Top Ten Albums of 2019

There are years when my yearly exercise in ranking albums is fairly easy. That was decidedly not the case this time around. Maybe I can attribute the added challenge to the high number of releases that spoke directly to me, or maybe I simply did a better job this year of exposing myself to more music (the This Week’s Model feature absolutely introduced me to artists I would have otherwise missed). Whatever the reason, my affection was spread so evenly across these records — and a few more that hover just outside of this group of ten — that I can imagine jumbling the list and still feeling satisfied with the ranking.

Well, the album at the top might need to stay the same, no matter what.


1. FKA twigs, Magdalene On her second full-length effort, FKA twigs continues her mission to turn pop music inside out, exposing the vulnerable networks of nerve underneath the surface. The sense of adventurous invention is so pervasive and the level of intricate craft so astonishing that Magdalene positions twigs as a worthy successor to Kate Bush. The album’s crystalline beauty is often breathtaking.

etten remind

2. Sharon Van Etten, Remind Me TomorrowSharon Van Etten took five years between albums, exploring different parts creative  opportunities during the interim. Returning to her day job, Van Etten is vividly renewed. The songwriting, performance, and production on Remind Me Tomorrow are all exemplary, exuding purpose and mastery. The album sounds stronger each time I listen.


3. Better Oblivion Community Center, Better Oblivion Community Center This surprise collaboration between Conor Oberst and Phoebe Bridgers is a master class in indie rock songwriting. Easygoing melodies combine with clever, heartfelt lyrics, and the two performers deliver the songs with an endearing eagerness to share. The aw-shucks charm is endless.

sleater center

4. Sleater-Kinney, The Center Won’t Hold — There were plenty of fans and music writers who seemed to relish disparaging the latest from Sleater-Kinney, a situation I find utterly baffling. Produced by St. Vincent, The Center Won’t Hold finds a great band exploring new territory while maintaining the core of their sound. This is what smart evolution sounds like.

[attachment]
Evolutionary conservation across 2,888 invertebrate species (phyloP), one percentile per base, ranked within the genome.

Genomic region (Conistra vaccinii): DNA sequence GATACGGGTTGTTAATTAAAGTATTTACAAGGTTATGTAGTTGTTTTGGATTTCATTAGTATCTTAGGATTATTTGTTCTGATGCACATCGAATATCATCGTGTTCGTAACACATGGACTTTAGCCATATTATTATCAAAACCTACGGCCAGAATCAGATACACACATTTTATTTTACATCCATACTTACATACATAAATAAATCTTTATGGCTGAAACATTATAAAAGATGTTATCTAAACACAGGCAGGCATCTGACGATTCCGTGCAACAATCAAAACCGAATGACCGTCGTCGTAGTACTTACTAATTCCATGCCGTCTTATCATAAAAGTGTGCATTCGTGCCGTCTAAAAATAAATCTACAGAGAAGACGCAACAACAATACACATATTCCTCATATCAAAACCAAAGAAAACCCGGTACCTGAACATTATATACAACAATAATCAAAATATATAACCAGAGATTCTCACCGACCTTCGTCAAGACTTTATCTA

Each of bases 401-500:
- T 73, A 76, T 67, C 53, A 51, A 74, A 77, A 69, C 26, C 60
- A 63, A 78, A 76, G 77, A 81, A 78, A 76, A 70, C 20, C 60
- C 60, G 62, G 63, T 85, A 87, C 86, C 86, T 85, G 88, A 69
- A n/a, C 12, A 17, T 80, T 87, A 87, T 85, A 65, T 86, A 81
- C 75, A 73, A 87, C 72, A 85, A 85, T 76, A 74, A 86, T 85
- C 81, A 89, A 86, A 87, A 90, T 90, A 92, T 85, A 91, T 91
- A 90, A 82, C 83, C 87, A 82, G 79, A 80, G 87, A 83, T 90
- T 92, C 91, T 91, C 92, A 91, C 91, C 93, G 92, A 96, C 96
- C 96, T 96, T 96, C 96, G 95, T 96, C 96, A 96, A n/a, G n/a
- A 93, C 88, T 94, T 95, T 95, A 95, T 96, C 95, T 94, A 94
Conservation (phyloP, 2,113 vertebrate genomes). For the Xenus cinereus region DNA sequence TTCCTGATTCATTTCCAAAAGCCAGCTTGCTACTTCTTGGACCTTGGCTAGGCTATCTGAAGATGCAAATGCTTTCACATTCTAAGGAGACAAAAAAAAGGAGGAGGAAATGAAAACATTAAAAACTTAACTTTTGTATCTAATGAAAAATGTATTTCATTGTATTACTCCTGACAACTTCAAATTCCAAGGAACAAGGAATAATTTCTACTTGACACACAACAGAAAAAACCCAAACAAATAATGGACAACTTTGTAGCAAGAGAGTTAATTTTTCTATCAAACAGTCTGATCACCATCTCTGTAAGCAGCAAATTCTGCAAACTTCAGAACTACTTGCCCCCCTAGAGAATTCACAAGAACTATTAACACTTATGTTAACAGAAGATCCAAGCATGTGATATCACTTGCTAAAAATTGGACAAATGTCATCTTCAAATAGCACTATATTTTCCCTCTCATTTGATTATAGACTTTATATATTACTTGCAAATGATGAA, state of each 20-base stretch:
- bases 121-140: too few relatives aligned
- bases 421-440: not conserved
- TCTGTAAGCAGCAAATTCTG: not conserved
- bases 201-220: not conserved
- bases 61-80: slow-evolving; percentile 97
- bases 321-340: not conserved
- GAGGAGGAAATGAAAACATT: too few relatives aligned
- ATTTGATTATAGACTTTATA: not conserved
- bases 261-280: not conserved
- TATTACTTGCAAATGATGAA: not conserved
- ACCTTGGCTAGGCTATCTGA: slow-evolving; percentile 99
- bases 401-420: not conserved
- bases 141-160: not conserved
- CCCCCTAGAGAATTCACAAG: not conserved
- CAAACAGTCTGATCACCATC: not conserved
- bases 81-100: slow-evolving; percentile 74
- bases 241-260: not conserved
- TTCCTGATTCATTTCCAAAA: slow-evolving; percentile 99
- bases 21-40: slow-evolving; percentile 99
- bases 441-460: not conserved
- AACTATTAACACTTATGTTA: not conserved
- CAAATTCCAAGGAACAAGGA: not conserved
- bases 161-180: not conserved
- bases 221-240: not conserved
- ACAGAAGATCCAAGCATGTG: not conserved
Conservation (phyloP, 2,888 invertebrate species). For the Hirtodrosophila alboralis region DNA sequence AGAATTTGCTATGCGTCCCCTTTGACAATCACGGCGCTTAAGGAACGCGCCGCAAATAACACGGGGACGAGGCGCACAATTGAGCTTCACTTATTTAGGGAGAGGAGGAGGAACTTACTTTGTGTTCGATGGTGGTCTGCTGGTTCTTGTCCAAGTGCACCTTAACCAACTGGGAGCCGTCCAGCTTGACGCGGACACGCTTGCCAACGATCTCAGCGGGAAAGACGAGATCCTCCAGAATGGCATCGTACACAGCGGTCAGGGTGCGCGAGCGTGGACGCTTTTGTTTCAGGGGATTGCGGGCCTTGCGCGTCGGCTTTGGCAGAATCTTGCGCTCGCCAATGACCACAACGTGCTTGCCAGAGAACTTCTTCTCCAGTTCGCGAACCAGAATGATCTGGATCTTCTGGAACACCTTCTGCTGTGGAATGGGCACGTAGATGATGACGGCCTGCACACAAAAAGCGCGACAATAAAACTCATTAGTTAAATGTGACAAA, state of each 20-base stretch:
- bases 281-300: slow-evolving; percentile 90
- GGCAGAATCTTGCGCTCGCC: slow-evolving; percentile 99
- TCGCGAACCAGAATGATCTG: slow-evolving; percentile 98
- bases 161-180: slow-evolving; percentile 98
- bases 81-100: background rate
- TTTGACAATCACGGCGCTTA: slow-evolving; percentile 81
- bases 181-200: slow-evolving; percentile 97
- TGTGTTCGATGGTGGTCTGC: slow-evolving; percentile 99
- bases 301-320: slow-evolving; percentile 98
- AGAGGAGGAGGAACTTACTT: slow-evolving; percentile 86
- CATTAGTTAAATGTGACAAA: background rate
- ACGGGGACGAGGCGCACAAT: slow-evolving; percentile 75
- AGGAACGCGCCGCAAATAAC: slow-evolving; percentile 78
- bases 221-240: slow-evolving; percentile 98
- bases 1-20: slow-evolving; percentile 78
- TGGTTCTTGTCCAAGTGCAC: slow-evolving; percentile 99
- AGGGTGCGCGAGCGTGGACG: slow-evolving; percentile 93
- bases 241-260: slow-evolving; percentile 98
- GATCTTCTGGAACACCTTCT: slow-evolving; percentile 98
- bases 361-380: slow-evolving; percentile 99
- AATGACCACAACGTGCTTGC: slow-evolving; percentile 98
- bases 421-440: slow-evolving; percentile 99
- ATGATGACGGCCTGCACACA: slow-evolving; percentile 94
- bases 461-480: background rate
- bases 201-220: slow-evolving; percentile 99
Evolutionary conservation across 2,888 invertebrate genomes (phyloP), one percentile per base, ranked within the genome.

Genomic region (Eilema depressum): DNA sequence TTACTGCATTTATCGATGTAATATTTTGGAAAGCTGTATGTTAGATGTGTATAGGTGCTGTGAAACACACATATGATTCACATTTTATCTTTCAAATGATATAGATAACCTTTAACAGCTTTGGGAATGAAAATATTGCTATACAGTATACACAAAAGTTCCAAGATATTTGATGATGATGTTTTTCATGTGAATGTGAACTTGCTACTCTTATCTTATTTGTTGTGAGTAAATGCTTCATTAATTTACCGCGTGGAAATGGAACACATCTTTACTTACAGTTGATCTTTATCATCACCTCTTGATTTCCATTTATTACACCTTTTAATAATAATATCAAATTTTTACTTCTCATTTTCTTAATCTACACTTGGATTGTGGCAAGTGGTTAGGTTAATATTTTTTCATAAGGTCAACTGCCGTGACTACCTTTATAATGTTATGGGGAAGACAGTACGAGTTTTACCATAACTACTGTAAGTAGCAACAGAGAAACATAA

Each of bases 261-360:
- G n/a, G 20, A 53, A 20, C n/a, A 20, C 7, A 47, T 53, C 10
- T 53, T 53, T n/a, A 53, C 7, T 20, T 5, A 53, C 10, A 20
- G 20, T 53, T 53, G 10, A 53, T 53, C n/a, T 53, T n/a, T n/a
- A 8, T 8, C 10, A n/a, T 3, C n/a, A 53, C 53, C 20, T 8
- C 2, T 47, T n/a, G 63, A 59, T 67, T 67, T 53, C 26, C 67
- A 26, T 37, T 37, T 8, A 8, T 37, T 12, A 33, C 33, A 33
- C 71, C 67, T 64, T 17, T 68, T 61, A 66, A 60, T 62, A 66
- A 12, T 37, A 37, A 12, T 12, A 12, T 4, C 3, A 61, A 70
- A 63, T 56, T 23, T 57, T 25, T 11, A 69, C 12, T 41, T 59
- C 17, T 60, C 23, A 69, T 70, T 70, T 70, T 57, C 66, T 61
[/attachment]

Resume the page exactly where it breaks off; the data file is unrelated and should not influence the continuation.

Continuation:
5. Angel Olsen, All MirrorsLush and seductive, Angel Olsen’s fourth studio effort is a wise extension of the glum, grand artistic thesis gradually perfected across her previous albums. The songwriting remains piercing, and Olsen’s measured command of her distinctive sound is a pure astonishment.

jenny line

6. Jenny Lewis, On the Line — On the Line is Jenny Lewis’s strongest set of songs since her Rilo Kiley heyday. The material is romantic, melancholy, and relentlessly clever. It’s crisply produced and sung with offhand emotion that ideally suits the album’s tone. It’s music for one last somber skate around the roller rink.

big hands

7. Big Thief, Two HandsTwo Hands is full of spare, folk-inflected music that is somehow both fragile and steely. The album is one of two released by the Brooklyn band Big Thief within a matter of months in 2019. Remarkably, the other one is nearly as strong.


8. Vagabon, Vagabon Featuring splendid, elegant neo-soul from a performer who radiates charisma, Vagabon’s self-titled album locks into a sly, intoxicating groove so good it prompts a pang of heartbreak when it’s over.

eilish asleep

9. Billie Eilish, When We All Fall Asleep, Where Do We Go? A delightful weirdo, Billie Eilish offered a debut album that is fiercely of the moment, taking modern pop styles and warping them to her inspired whims.

emily reo

10. Emily Reo, Only You Can See It Pristine pop songs for now people, crafted by a multi-talented artist with a clear-eyed point of view and an enviable talent for hooks. Emily Reo’s album is equal parts sweet and tangy. It feels like a gift.


Top Ten Albums of 2011
Top Ten Albums of 2012
Top Ten Albums of 2013
Top Ten Albums of 2014
Top Ten Albums of 2015
Top Ten Albums of 2016
Top Ten Albums of 2017
Top Ten Albums of 2018

Now Playing — Uncut Gems

uncut gems

It is an odd, daring experiment to build a film around a protagonist who unfailingly does the wrong thing. In Uncut Gems, Adam Sandler plays Howard Ratner, a New York City jewelry store proprietor whose skill at garish hucksterism is matched only by his compulsion to gamble away every modest stack of riches that comes him way, certain that windfalls are out there for the taking. As the film begins, Howard is beset by problems, the most menacing of which arrives in the form of hired goons insisting debts are coming due. But Howard also has a rock the size of a generous hunk of bread. Imported from Ethiopia, it contains black opals, and Howard is certain the stone will deliver him a payday of over a million dollars.

The wise course of action is to sit tight and see how the potentially life-changing situation plays out. That doesn’t work for Howard. He’s a hustler with no off switch, and the film revolves around his mounting desperation as he buckles himself into situational straitjackets beyond his meager escape artist capabilities to extricate himself from. Sibling directors Benny and Josh Safdie craft the film with a clear intent to transfer the tension Howard feels to the audience, pressing in tightly on Howard’s anguished face and thumping the soundtrack to almost unbearable levels. It’s bravura filmmaking, so relentlessly pushy that it becomes exhausting in the wrong ways. Although the character sketch is rendered with narrative consistency, the trials of Howard come across as screenwriting machinations rather than a wholly believable progression of events. There’s no suspense in waiting for the other shoe to fall when there’s a relentless downpour of footwear.